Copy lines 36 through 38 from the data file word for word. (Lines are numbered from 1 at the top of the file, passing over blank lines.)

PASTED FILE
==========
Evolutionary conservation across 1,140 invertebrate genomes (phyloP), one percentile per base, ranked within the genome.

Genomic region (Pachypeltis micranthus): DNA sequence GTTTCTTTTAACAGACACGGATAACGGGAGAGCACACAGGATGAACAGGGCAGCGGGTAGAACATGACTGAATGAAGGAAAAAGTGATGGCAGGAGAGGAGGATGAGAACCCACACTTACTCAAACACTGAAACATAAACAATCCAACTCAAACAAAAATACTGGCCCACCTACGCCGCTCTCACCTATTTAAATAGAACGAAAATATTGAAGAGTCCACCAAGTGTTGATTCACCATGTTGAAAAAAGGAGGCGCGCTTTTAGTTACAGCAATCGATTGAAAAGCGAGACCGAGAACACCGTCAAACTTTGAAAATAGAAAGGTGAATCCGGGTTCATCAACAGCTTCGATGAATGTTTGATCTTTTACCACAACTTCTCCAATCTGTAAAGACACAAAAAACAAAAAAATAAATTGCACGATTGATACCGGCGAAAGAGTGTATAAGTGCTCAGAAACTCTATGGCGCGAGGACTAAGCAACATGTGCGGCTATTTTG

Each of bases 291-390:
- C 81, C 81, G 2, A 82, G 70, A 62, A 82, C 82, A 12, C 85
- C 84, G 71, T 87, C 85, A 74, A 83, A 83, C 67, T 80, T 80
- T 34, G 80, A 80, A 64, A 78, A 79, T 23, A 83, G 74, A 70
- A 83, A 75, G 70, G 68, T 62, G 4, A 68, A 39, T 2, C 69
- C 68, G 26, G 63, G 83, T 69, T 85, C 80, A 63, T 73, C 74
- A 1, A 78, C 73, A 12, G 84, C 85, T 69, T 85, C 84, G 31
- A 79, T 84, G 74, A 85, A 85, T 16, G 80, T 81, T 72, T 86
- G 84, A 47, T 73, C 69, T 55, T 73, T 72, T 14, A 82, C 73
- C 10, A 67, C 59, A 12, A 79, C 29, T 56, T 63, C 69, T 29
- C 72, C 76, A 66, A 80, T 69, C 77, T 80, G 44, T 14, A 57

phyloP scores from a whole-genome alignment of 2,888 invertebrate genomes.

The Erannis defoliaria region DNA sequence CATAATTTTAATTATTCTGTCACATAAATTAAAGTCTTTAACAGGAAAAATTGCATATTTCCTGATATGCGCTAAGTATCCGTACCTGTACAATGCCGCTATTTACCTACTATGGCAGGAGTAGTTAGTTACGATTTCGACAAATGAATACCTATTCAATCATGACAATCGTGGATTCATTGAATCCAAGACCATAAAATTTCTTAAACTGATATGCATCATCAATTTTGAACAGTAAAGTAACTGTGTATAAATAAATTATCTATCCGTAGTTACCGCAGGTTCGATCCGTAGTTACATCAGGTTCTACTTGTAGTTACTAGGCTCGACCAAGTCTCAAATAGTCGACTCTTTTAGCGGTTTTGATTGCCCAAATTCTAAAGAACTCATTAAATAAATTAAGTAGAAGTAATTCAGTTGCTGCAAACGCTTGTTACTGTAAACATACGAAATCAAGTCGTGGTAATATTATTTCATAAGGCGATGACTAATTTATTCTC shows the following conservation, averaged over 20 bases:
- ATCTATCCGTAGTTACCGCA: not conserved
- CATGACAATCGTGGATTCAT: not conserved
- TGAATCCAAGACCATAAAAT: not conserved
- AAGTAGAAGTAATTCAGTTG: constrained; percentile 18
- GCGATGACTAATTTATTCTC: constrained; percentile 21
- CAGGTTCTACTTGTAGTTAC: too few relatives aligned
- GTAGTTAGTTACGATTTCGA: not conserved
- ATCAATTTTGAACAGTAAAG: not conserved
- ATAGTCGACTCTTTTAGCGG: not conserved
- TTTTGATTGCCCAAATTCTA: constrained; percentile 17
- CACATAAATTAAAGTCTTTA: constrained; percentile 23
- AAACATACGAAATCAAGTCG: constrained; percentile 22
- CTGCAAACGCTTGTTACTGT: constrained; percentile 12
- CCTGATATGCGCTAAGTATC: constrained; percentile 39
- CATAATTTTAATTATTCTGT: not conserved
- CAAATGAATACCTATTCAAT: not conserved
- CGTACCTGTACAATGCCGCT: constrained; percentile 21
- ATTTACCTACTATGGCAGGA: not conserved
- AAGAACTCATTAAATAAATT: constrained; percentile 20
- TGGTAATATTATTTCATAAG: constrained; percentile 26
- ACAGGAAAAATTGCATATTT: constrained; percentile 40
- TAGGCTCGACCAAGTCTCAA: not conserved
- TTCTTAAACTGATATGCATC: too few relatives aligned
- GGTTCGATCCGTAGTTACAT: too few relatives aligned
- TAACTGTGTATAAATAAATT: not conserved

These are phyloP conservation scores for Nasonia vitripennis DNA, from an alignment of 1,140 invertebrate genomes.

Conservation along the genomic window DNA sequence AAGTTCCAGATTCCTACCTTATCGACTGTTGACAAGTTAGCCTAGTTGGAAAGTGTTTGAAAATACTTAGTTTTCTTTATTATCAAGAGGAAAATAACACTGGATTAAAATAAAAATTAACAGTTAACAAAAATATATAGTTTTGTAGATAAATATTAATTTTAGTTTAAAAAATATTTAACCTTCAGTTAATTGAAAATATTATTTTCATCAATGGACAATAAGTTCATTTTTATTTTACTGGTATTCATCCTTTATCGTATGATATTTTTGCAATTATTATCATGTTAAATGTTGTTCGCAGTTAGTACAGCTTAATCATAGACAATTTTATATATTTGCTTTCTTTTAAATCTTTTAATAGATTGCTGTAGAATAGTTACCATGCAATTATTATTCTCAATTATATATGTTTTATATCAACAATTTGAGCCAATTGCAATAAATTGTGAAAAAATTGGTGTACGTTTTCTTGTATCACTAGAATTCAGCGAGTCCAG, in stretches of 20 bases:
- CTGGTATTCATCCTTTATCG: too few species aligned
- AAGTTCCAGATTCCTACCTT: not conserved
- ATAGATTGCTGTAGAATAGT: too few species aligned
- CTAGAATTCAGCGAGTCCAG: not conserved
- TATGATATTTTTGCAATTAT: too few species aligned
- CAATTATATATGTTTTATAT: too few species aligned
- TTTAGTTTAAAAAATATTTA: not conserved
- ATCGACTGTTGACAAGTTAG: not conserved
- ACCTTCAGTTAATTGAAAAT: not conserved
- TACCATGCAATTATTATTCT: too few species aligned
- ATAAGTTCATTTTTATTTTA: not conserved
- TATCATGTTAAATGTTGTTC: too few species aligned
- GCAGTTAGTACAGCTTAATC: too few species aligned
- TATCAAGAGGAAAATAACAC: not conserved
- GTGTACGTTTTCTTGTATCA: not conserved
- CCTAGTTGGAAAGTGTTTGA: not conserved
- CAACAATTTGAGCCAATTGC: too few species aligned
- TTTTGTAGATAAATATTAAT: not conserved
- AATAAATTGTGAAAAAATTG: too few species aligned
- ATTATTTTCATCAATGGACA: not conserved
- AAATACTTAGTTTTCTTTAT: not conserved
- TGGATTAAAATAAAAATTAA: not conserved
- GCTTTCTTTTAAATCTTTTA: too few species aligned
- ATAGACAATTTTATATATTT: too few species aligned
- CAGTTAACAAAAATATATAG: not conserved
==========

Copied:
- ACAGGAAAAATTGCATATTT: constrained; percentile 40
- TAGGCTCGACCAAGTCTCAA: not conserved
- TTCTTAAACTGATATGCATC: too few relatives aligned